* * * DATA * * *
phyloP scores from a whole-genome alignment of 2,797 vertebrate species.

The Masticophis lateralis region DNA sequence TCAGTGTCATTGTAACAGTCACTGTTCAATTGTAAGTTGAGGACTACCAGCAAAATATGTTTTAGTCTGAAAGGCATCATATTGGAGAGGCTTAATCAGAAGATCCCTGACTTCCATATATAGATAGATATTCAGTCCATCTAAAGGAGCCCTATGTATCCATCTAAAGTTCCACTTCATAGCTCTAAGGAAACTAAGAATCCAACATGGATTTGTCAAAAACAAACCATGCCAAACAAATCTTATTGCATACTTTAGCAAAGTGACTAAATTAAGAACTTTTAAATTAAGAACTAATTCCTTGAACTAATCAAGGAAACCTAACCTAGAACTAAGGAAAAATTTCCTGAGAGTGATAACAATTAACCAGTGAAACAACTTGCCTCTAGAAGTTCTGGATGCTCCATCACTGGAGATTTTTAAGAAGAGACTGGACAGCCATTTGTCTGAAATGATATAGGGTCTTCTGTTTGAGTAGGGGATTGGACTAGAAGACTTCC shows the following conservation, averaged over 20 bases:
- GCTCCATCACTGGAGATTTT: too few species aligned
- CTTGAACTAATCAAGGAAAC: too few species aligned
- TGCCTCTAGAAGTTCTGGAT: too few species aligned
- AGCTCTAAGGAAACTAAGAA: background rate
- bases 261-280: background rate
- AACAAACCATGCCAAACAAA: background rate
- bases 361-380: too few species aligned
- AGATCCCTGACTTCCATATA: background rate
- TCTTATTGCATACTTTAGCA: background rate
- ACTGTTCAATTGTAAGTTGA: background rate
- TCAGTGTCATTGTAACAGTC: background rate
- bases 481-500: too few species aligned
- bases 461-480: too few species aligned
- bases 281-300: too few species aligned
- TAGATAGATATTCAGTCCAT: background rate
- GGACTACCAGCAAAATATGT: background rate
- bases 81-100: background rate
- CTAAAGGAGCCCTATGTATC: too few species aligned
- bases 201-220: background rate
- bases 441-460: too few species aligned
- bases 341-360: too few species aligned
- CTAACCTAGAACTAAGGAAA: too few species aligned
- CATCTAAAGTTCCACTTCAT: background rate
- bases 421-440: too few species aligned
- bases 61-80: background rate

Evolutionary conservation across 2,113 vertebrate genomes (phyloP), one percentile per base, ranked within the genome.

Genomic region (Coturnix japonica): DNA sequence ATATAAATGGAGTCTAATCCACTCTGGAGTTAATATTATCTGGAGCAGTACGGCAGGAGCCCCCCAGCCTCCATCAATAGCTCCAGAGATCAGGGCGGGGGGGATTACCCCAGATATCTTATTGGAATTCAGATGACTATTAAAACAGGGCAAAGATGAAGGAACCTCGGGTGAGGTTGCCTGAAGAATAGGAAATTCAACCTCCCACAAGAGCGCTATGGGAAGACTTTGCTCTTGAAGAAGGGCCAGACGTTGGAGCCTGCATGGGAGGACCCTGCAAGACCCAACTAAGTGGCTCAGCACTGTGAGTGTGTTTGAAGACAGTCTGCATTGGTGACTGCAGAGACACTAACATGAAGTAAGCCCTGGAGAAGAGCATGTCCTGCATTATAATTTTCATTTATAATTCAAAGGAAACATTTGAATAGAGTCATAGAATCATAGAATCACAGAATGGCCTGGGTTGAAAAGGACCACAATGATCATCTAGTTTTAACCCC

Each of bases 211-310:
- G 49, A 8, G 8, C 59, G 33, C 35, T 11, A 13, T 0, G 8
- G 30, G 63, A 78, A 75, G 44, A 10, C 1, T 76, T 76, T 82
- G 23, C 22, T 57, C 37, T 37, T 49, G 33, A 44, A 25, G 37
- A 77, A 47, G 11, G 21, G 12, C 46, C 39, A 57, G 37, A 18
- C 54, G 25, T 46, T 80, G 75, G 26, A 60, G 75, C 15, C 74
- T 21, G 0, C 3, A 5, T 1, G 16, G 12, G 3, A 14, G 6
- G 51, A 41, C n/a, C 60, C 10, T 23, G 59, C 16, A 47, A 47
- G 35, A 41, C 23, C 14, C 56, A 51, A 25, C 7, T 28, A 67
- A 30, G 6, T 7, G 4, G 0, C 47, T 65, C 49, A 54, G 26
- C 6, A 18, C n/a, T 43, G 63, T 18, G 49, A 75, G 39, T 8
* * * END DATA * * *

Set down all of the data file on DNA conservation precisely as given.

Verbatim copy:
phyloP scores from a whole-genome alignment of 2,797 vertebrate species.

The Masticophis lateralis region DNA sequence TCAGTGTCATTGTAACAGTCACTGTTCAATTGTAAGTTGAGGACTACCAGCAAAATATGTTTTAGTCTGAAAGGCATCATATTGGAGAGGCTTAATCAGAAGATCCCTGACTTCCATATATAGATAGATATTCAGTCCATCTAAAGGAGCCCTATGTATCCATCTAAAGTTCCACTTCATAGCTCTAAGGAAACTAAGAATCCAACATGGATTTGTCAAAAACAAACCATGCCAAACAAATCTTATTGCATACTTTAGCAAAGTGACTAAATTAAGAACTTTTAAATTAAGAACTAATTCCTTGAACTAATCAAGGAAACCTAACCTAGAACTAAGGAAAAATTTCCTGAGAGTGATAACAATTAACCAGTGAAACAACTTGCCTCTAGAAGTTCTGGATGCTCCATCACTGGAGATTTTTAAGAAGAGACTGGACAGCCATTTGTCTGAAATGATATAGGGTCTTCTGTTTGAGTAGGGGATTGGACTAGAAGACTTCC shows the following conservation, averaged over 20 bases:
- GCTCCATCACTGGAGATTTT: too few species aligned
- CTTGAACTAATCAAGGAAAC: too few species aligned
- TGCCTCTAGAAGTTCTGGAT: too few species aligned
- AGCTCTAAGGAAACTAAGAA: background rate
- bases 261-280: background rate
- AACAAACCATGCCAAACAAA: background rate
- bases 361-380: too few species aligned
- AGATCCCTGACTTCCATATA: background rate
- TCTTATTGCATACTTTAGCA: background rate
- ACTGTTCAATTGTAAGTTGA: background rate
- TCAGTGTCATTGTAACAGTC: background rate
- bases 481-500: too few species aligned
- bases 461-480: too few species aligned
- bases 281-300: too few species aligned
- TAGATAGATATTCAGTCCAT: background rate
- GGACTACCAGCAAAATATGT: background rate
- bases 81-100: background rate
- CTAAAGGAGCCCTATGTATC: too few species aligned
- bases 201-220: background rate
- bases 441-460: too few species aligned
- bases 341-360: too few species aligned
- CTAACCTAGAACTAAGGAAA: too few species aligned
- CATCTAAAGTTCCACTTCAT: background rate
- bases 421-440: too few species aligned
- bases 61-80: background rate

Evolutionary conservation across 2,113 vertebrate genomes (phyloP), one percentile per base, ranked within the genome.

Genomic region (Coturnix japonica): DNA sequence ATATAAATGGAGTCTAATCCACTCTGGAGTTAATATTATCTGGAGCAGTACGGCAGGAGCCCCCCAGCCTCCATCAATAGCTCCAGAGATCAGGGCGGGGGGGATTACCCCAGATATCTTATTGGAATTCAGATGACTATTAAAACAGGGCAAAGATGAAGGAACCTCGGGTGAGGTTGCCTGAAGAATAGGAAATTCAACCTCCCACAAGAGCGCTATGGGAAGACTTTGCTCTTGAAGAAGGGCCAGACGTTGGAGCCTGCATGGGAGGACCCTGCAAGACCCAACTAAGTGGCTCAGCACTGTGAGTGTGTTTGAAGACAGTCTGCATTGGTGACTGCAGAGACACTAACATGAAGTAAGCCCTGGAGAAGAGCATGTCCTGCATTATAATTTTCATTTATAATTCAAAGGAAACATTTGAATAGAGTCATAGAATCATAGAATCACAGAATGGCCTGGGTTGAAAAGGACCACAATGATCATCTAGTTTTAACCCC

Each of bases 211-310:
- G 49, A 8, G 8, C 59, G 33, C 35, T 11, A 13, T 0, G 8
- G 30, G 63, A 78, A 75, G 44, A 10, C 1, T 76, T 76, T 82
- G 23, C 22, T 57, C 37, T 37, T 49, G 33, A 44, A 25, G 37
- A 77, A 47, G 11, G 21, G 12, C 46, C 39, A 57, G 37, A 18
- C 54, G 25, T 46, T 80, G 75, G 26, A 60, G 75, C 15, C 74
- T 21, G 0, C 3, A 5, T 1, G 16, G 12, G 3, A 14, G 6
- G 51, A 41, C n/a, C 60, C 10, T 23, G 59, C 16, A 47, A 47
- G 35, A 41, C 23, C 14, C 56, A 51, A 25, C 7, T 28, A 67
- A 30, G 6, T 7, G 4, G 0, C 47, T 65, C 49, A 54, G 26
- C 6, A 18, C n/a, T 43, G 63, T 18, G 49, A 75, G 39, T 8